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Mar 30, 2020 - Apr 3, 2020, Barcelona

FREE TO ATTEND: Where pharma comes to life. The biggest and most important commercial pharma event in the world with over 2000 attendees across marketing, patient engagement, clinical, market access, medical affairs, commercial excellence, RWE, patient advocacy and digital health.

Patients united: Bringing the patient voice to genetics research

Parkinson’s disease genetic research has a powerful force to hand – an army of patients



Patients have always been at the heart of the Cure Parkinson’s Trust (CPT), co-founded by four individuals with PD in 2005. Today it has 16,000 forum members with Parkinson’s disease (PD), about 2,000 PD patients in clinical trials, and approximately 1,500 PD patients attending the World Parkinson’s Congress. 
 
Together with several external research and fundraising institutes, the charity brings together all the personal experience and scientific expertise needed to propel its patient-centric mission to find a cure. “Having a broad range of personal and professional expertise available enables CPT to include the right advocates with the right projects to ensure the greatest impact of the patient voice,” says Helen Matthews, Deputy CEO of CPT. “This is vital.”
 
It engages with this community of PD patients to further genetic research in a number of ways. For example, the CPT Twitter account has 15k followers, with tweets combining posts about clinical and scientific breakthroughs, conferences, and clinical trial initiatives. 
 
A related Twitter account, ScienceofParkinsons, is managed by CPT’s Deputy Director of Research Dr Simon Stott and gives updates on the latest research in the field. Although much more scientific than CPT’s primary Twitter, it has many contributions from PD patients and professional scientists who have PD – the latter of whom CPT refer to as “Parkinson’s advocates.”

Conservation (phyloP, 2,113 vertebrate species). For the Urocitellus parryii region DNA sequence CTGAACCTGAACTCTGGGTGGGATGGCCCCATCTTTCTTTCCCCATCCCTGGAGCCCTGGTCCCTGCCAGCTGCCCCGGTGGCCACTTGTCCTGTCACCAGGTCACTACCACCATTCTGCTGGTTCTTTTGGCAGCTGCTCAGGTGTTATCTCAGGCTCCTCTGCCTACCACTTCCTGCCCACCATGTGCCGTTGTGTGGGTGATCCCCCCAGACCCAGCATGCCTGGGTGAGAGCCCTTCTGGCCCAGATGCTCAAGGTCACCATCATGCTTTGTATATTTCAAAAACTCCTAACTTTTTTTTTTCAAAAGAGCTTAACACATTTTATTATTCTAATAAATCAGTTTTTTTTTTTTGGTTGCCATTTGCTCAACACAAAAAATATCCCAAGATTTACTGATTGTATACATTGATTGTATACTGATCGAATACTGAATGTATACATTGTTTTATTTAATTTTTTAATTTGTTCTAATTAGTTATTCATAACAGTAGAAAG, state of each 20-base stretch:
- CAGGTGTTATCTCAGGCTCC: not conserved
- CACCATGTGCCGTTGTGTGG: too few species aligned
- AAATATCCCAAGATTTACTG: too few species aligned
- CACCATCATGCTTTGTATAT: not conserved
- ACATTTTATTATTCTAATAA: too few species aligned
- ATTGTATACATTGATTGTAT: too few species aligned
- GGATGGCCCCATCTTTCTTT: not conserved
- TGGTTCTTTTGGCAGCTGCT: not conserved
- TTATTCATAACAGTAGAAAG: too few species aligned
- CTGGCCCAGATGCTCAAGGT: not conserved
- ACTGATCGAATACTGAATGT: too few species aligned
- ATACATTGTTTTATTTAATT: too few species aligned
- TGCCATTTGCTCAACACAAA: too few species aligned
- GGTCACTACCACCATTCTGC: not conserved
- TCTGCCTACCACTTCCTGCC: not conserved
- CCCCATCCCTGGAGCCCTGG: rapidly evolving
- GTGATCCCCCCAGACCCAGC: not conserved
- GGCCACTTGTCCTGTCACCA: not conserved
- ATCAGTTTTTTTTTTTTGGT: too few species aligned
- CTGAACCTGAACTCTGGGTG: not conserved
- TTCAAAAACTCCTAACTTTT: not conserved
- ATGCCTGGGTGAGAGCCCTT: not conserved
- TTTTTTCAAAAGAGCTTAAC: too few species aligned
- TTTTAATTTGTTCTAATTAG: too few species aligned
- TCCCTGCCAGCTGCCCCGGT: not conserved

Patients steering research
“We are passionate and committed to developing new treatments to change the progression of Parkinson’s, but we must always ensure that our research programmes are relevant and designed with people who have Parkinson’s,” asserts Matthews. 
 
“With” is the key word here. Patient communities such as that cultivated by CPT are becoming more than participant pools; patients are co-creating research and, in many ways, becoming part of the research team. They even have the opportunity to influence which research takes place.
 
For the past eight years, with the support of the US-based Van Andel Institute, CPT has been leading the international Linked Clinical Trial (LCT) programme – an initiative represented by 21 global PD experts who meet annually to decide which drugs to put into clinical trials. “At the LCT meeting, the committee of experts is presented with a set of dossiers that provide everything we know about 20+ drugs that have demonstrated preclinically to potentially slow, stop or reverse PD,” explains Dr Stott. 
 
“The LCT committee will evaluate and vote on which drugs should be prioritized for clinical evaluation. We invite several patient advocates who add to the discussion and although they do not have a vote, their voice has been influential in the decision-making process.”
A concurrent PD patient conference happens at the same time at which about 100-150 patients listen to presentations, which are often broadcast live via Facebook, to huge numbers of PD patients. 
 
A particularly notable LCT is that of Ambroxol. Originally developed as an expectorant agent for respiratory diseases, Ambroxol has been shown to improve the function of the neuronal enzyme, beta Glucocerebrosidase (GCase). This enzyme can be dysfunctional in certain people with PD who carry a mutation in the GBA gene that encodes for this enzyme.
 
A clinical trial testing Ambroxol’s tolerability and efficacy in PD patients who are both positive and negative for this GBA genetic mutation has recently been completed and the results will be published shortly. Such studies can provide valuable insights on which subset of patients might respond better to the treatment.  
In the future, CPT may be able to recruit patients to clinical trials based on their genetic variations to accelerate trial recruitment and the testing of potentially life-enhancing or curative treatments. 
 
CPT has funded and supported genetics projects focused on identifying specific subtypes of PD. For example, the Rapsodi/Frontline study is attempting to build a cohort of individuals with a specific genetic variant who are ‘clinical trial ready.’ “This work will aid in recruitment for an upcoming Phase III clinical trial for one of our drugs,” says Dr Stott. 
 
Patients steering education